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CAM Provider Use and Expenditures During Cancer Treatment
An analysis of insurance records in Washington State—which requires private insurers to cover certain complementary and alternative medicine (CAM) practices—showed that more than a quarter of cancer patients visited CAM providers during their cancer treatment. The NCCAM-funded analysis, published in The American Journal of Managed Care, also indicated that related CAM expenditures accounted for 1 percent or less of all treatment costs.
Researchers at the University of Washington matched insurance claims data to the Fred Hutchinson Cancer Research Center's cancer registry to assess CAM provider use and related expenses. They tracked these data in 2,900 patients aged 18 to 64 between January 2000 and December 2004 during three treatment phases: initial (the first 12 months following diagnosis), continuing care, and end-of-life treatment (the 12 months preceding death). CAM provider use did not differ significantly between the three phases.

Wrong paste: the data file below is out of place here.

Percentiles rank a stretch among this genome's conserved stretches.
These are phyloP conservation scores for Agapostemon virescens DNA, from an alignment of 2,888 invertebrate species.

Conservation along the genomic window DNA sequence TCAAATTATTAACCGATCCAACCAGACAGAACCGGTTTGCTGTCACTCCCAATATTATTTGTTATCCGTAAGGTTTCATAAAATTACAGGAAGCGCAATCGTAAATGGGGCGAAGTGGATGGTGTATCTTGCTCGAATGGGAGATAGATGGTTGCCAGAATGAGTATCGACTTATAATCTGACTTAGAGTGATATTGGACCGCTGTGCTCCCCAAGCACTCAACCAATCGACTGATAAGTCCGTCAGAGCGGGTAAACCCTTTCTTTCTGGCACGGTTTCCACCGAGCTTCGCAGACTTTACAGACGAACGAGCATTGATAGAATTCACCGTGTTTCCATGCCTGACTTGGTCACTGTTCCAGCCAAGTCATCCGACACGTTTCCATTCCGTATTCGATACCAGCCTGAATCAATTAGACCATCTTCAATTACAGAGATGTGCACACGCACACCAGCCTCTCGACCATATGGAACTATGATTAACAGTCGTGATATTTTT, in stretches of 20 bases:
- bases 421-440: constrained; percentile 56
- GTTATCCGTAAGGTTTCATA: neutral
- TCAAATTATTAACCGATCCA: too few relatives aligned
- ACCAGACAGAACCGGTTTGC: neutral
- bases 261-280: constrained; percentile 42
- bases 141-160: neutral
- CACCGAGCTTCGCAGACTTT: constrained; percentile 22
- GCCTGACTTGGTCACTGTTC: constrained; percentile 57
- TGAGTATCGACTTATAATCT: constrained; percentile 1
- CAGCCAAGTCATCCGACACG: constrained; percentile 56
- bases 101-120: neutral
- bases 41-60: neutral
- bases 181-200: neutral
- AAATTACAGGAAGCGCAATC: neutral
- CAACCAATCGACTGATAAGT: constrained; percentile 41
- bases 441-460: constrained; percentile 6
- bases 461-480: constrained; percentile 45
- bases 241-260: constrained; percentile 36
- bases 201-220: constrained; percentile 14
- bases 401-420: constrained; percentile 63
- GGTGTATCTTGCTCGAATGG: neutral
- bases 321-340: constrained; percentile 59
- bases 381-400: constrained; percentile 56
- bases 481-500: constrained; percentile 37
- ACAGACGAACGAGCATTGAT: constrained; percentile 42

CAM providers included chiropractors, massage therapists, naturopathic physicians, and acupuncturists. Findings from the analysis showed that:
- Patients most often consulted chiropractors (musculoskeletal problems occurred in more than 72 percent of patients).
- Of all outpatient visits, 7.2 percent were to CAM providers.
- Expenditures for CAM providers (as a percentage of total health care expenditures) were 0.3 percent, initial phase; 1 percent, continuing care phase; and 0.1 percent, end-of-life phase. All patients also used conventional cancer treatment.
The researchers noted that the patients in the study were mostly White and mostly women. They also pointed out the need for additional studies to determine the importance of patient access to CAM providers and called for more research on the comparative effectiveness of CAM and conventional therapies for treating musculoskeletal conditions in patients with cancer.
Lafferty WE, Tyree PT, Devlin SM, et al. Complementary and alternative medicine provider use and expenditures by cancer treatment phase. The American Journal of Managed Care.; 14(5):326–334.2008